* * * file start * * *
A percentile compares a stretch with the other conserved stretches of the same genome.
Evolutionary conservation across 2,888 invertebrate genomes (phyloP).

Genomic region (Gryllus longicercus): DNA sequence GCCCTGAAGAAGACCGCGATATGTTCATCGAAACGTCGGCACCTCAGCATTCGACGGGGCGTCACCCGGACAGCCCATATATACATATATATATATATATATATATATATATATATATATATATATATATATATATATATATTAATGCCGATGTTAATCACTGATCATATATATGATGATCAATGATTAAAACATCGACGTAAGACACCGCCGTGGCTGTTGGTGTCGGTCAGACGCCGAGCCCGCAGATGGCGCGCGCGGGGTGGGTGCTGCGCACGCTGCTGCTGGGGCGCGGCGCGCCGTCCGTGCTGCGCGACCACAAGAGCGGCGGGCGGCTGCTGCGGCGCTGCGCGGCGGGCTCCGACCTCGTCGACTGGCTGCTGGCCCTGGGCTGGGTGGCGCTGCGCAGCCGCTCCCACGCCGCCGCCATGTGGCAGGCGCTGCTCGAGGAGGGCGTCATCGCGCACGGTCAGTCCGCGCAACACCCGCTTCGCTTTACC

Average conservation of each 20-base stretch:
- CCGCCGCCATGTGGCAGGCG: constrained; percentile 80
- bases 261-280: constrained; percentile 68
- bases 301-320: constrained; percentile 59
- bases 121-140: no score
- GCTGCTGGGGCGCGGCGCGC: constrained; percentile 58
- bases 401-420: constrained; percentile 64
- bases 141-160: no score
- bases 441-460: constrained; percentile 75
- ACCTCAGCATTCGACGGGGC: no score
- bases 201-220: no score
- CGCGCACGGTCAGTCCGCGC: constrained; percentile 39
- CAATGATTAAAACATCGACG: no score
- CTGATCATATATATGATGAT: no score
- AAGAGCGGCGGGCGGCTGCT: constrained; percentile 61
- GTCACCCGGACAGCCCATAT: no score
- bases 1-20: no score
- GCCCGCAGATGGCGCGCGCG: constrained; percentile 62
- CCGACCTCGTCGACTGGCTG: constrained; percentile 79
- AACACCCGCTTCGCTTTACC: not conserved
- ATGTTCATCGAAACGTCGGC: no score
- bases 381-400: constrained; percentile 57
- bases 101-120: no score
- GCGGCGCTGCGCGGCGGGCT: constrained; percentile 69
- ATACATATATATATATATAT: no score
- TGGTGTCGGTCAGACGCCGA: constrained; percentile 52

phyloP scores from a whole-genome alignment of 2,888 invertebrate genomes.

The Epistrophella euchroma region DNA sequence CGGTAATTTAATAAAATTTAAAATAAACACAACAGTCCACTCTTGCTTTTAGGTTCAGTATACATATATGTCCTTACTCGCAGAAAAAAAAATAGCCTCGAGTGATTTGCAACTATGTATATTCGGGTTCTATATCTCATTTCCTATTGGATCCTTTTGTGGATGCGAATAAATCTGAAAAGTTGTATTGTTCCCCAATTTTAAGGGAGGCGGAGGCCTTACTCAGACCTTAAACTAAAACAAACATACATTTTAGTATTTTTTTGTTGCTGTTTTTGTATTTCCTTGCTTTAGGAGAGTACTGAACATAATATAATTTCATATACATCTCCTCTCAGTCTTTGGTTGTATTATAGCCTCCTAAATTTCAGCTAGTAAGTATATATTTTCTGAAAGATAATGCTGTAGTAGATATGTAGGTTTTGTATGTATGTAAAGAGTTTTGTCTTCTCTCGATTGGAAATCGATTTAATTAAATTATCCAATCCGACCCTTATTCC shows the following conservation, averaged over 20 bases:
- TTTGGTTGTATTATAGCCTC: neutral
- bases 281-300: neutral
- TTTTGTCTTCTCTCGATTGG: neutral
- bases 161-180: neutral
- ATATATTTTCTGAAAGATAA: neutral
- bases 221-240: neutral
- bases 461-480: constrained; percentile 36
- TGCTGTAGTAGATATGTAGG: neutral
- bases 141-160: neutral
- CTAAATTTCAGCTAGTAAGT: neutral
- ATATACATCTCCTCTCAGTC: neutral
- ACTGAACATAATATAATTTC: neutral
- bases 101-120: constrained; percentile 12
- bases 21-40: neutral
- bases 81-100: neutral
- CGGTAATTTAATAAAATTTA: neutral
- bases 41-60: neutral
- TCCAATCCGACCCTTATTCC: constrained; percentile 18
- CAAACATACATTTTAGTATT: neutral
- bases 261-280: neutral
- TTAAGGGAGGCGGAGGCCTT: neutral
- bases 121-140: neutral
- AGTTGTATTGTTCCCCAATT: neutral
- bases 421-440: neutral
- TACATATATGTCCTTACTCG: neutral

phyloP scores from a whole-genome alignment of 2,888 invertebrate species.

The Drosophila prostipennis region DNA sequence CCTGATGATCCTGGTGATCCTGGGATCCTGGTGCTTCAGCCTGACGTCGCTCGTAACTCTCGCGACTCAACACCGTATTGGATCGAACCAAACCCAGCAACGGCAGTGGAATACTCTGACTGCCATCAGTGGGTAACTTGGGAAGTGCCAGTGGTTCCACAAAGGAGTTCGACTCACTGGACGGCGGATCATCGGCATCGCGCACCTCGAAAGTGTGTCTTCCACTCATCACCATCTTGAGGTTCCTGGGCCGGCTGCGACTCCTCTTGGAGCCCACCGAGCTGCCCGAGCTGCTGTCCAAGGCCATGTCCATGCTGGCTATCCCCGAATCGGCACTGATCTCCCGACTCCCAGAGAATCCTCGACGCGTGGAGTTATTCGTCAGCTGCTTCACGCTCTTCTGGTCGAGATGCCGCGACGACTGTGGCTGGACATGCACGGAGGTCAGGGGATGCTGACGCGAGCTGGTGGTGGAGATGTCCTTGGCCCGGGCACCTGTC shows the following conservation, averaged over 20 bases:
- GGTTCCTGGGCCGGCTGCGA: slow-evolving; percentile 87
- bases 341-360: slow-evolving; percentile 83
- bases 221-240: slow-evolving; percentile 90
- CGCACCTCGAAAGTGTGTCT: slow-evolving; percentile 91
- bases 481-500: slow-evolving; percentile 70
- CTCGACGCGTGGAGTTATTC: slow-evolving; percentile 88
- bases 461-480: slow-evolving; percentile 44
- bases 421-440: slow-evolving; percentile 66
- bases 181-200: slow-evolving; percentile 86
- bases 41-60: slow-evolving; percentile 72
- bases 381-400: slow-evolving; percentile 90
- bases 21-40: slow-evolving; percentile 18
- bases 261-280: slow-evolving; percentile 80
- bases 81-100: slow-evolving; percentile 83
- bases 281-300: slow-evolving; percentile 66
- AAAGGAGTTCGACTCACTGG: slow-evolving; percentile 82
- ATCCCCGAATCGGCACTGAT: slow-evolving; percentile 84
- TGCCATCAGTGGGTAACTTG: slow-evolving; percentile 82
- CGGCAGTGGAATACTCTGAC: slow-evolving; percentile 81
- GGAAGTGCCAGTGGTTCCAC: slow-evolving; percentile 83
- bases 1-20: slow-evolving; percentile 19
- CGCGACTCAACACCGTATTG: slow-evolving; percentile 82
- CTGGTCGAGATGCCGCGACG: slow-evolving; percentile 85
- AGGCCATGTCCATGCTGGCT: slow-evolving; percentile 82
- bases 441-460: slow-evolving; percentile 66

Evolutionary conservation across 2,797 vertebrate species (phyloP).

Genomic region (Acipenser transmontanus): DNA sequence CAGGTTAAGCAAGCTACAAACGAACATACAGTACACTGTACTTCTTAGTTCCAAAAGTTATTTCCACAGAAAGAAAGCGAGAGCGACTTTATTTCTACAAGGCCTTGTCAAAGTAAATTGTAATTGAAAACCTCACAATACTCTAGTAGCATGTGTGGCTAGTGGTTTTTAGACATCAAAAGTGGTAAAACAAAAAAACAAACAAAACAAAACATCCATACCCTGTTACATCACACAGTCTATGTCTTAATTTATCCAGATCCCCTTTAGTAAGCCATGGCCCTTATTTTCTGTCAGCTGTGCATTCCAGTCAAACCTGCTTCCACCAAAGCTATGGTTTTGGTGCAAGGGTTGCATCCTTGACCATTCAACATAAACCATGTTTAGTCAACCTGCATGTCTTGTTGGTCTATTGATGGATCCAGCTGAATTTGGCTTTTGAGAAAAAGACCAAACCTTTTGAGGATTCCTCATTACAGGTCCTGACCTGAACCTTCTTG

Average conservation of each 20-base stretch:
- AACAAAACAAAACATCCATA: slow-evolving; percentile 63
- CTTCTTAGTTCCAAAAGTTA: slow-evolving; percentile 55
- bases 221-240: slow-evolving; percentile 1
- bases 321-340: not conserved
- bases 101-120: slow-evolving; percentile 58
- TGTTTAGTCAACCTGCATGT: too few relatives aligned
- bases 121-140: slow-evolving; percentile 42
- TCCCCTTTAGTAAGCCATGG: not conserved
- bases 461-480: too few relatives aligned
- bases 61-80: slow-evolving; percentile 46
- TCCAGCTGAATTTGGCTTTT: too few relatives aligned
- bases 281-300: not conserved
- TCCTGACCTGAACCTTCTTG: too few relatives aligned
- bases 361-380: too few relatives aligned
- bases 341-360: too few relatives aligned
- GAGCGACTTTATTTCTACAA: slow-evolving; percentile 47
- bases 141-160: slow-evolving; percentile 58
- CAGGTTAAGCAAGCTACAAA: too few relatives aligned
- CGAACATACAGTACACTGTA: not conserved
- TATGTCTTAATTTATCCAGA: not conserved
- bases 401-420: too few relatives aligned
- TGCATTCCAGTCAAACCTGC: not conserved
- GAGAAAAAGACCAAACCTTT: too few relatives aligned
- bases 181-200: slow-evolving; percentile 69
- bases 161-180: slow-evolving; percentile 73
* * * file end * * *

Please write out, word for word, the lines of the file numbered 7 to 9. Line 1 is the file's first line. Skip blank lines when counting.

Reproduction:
- bases 301-320: constrained; percentile 59
- bases 121-140: no score
- GCTGCTGGGGCGCGGCGCGC: constrained; percentile 58